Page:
Third med school a “shag on a rock” says professor

10 Aug, 2017
Third med school a “shag on a rock” says professor
Professor Max Abbott

Professor Max Abbott, Dean of the Faculty of Health and Environmental Sciences at Auckland University of Technology (AUT), says a third medical school at Waikato University would be a “shag on a rock” and will not address urgent, longer-term rural health needs. 

“We don’t just need more doctors in rural practice.  Nurses and many other health professions play critical roles, and there is huge potential to extend scopes of practice and work more collaboratively in interdisciplinary teams.  We don’t need more of the same, we need to do things differently and better.”

Professor Abbott says it is critical to increase rural recruitment and retention of a wide range of health professionals, not just doctors.  He emphasises that while universities have an important part to play in this,  factors outside education are also important.

“It would take at least seven years before a new medical school has its first graduates, and would have limited impact on rural doctor numbers. More significantly, the school would be a shag on a rock,” he says. “The university has virtually no other health professional education programmes.  It will do nothing to increase rural staffing in these areas, and its medical graduates will not have engaged in interdisciplinary education and be prepared to work in multidisciplinary teams.”     

Professor Abbott believes that aside from the rural practice issue, New Zealand does not face a medical workforce shortage, and there are serious downsides to over-providing doctors.

“Within two years the Otago and Auckland schools will produce around 570 medical graduates a year, an increase of over a third in a decade. Combined with huge increases in Australian graduate numbers, we will very likely have an over-supply in a few years. Already some DHBs have difficulty finding places for junior doctors.  This is bad news for medical graduates who can’t get work.”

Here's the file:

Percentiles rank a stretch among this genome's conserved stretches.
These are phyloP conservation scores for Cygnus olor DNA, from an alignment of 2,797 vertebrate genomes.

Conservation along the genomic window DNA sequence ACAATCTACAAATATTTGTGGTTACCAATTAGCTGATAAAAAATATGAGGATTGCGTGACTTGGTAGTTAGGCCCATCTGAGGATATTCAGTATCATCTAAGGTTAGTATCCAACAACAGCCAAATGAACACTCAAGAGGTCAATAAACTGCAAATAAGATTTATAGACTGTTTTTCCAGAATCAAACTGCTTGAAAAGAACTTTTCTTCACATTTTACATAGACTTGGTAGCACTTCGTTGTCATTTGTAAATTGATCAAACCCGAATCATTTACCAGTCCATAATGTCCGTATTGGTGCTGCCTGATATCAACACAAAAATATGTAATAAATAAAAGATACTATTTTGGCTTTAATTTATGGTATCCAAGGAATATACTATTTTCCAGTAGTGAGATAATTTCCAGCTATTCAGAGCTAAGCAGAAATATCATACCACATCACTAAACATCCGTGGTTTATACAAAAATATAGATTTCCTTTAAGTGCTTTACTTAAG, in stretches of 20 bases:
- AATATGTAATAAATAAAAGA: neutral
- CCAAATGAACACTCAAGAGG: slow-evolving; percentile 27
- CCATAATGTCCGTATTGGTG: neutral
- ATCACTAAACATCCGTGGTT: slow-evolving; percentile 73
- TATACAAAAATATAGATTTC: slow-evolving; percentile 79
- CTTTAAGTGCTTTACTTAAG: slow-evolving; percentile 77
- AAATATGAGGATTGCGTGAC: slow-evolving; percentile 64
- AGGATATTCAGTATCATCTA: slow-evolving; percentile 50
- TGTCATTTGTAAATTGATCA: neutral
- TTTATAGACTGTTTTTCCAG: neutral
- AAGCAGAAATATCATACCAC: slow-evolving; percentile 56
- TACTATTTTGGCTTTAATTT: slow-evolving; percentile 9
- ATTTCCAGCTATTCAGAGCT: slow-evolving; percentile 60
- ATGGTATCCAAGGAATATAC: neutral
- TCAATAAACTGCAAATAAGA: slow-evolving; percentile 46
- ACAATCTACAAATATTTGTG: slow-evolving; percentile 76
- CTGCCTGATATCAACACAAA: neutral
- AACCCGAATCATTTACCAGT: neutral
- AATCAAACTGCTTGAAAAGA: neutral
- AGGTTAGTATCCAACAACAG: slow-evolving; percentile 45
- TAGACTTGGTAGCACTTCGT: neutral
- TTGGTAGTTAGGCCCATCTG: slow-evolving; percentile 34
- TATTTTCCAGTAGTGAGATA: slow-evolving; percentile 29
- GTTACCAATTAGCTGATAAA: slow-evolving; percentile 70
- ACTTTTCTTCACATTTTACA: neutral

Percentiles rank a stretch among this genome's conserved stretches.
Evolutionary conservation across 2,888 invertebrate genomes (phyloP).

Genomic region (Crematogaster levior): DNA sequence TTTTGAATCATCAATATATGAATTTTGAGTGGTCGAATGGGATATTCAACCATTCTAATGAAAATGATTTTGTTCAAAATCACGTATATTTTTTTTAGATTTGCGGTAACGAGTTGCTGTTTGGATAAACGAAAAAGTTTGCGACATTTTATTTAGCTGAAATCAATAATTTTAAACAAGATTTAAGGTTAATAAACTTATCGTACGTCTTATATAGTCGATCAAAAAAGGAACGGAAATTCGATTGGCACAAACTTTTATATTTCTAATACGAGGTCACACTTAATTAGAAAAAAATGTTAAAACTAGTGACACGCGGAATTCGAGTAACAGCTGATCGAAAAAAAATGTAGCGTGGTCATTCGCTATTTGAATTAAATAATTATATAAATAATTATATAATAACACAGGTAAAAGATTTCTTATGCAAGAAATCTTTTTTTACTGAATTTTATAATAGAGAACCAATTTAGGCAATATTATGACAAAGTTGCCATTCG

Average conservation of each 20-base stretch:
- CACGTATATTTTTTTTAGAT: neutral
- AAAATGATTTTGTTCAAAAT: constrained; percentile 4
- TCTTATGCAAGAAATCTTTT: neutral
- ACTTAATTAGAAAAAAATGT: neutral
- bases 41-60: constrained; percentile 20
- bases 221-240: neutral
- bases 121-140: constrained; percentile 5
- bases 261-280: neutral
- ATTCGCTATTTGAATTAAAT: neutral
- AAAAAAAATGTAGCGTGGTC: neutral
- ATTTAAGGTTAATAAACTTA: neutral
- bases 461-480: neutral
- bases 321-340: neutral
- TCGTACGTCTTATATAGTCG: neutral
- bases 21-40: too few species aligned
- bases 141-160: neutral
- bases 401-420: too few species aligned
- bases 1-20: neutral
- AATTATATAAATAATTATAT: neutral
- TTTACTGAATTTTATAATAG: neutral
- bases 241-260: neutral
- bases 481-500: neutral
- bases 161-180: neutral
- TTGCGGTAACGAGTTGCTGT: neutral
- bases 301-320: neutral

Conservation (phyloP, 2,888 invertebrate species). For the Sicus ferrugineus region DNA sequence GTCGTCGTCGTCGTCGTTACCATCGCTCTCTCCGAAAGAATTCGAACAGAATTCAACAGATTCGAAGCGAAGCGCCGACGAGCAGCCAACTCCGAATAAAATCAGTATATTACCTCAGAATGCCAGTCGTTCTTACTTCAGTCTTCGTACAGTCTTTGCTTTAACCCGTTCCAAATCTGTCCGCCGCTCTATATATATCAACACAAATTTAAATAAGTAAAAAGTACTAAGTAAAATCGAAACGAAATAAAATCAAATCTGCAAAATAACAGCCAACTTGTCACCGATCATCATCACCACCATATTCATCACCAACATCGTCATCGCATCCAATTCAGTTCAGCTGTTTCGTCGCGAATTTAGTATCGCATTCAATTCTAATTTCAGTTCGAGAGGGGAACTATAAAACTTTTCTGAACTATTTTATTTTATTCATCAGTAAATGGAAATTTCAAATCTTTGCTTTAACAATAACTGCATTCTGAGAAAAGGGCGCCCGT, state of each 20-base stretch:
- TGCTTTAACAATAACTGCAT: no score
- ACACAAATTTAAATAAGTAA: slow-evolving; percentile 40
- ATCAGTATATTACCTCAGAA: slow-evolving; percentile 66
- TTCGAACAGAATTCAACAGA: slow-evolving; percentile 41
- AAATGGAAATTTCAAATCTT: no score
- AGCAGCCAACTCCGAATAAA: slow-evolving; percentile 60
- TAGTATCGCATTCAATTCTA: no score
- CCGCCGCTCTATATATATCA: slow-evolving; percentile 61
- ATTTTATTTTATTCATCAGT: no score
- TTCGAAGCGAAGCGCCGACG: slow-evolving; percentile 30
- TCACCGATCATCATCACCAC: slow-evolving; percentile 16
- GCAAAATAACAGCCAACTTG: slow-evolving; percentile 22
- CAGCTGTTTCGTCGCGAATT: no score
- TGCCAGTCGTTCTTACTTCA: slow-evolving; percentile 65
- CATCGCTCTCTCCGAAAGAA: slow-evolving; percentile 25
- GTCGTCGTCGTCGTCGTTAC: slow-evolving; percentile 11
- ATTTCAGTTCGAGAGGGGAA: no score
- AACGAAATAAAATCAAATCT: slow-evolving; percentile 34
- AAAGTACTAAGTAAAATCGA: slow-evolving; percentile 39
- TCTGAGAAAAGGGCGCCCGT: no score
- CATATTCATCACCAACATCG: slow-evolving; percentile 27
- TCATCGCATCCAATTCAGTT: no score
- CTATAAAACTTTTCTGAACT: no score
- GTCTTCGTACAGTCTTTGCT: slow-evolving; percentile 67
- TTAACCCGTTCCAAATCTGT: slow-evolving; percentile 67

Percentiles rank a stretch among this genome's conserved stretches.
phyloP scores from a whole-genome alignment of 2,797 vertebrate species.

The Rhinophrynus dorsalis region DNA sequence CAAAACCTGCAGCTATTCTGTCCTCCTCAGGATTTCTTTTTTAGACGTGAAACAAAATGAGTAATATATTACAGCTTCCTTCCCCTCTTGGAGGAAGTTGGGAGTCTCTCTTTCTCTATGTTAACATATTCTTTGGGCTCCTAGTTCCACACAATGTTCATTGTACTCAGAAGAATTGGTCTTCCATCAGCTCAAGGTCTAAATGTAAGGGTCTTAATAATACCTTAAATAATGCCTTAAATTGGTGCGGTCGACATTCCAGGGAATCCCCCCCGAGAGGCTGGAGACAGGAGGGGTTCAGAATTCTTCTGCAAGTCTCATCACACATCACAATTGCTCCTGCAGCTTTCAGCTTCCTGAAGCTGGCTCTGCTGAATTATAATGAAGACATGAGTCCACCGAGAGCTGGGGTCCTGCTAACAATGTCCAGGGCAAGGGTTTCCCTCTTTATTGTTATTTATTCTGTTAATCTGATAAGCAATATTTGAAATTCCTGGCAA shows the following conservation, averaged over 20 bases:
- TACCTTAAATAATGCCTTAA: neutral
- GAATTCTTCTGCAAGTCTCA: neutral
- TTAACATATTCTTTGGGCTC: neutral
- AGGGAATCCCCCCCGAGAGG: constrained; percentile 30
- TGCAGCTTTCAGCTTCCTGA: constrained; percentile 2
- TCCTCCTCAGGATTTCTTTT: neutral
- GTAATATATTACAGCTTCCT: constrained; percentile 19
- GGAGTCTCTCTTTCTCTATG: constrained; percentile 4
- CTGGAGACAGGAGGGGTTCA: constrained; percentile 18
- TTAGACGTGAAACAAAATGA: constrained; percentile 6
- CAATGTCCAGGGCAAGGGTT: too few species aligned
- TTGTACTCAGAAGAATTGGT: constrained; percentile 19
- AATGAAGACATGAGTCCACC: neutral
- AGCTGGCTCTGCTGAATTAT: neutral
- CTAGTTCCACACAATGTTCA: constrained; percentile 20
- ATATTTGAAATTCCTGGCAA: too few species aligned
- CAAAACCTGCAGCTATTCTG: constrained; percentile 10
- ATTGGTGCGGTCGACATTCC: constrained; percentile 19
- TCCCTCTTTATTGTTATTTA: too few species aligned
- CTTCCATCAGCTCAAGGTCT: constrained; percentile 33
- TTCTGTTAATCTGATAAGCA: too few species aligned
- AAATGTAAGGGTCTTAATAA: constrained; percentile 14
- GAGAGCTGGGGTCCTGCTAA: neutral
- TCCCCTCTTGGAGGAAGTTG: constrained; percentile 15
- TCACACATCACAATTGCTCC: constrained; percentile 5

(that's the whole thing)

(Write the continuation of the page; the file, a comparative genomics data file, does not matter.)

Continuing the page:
According to Professor Abbott the main issue with the medical and wider health workforce is its distribution, not overall numbers.  He argues this needs a national approach and coordination involving North and South Island universities that provide health professional education – not a Waikato regional focus.

“Otago, Auckland and AUT – universities that together provide the great majority of health graduates, postgraduate education and research – are working collaboratively to strengthen their existing rural education hubs and networks, and expand the number of students placed in rural settings.  We welcome involvement from other education providers.”

Professor Abbott notes the three universities’ plans could be greatly accelerated with Government support, and would have a huge impact within a few years.

Additional medical schools will be required in future as the population expands, he says, but they should be established using open tender and rational decision-making processes.  He cautions against inflating graduate numbers prematurely – an option that would be expensive, with massive direct and opportunity costs, and that would hold back much needed innovation and efficiencies in service delivery.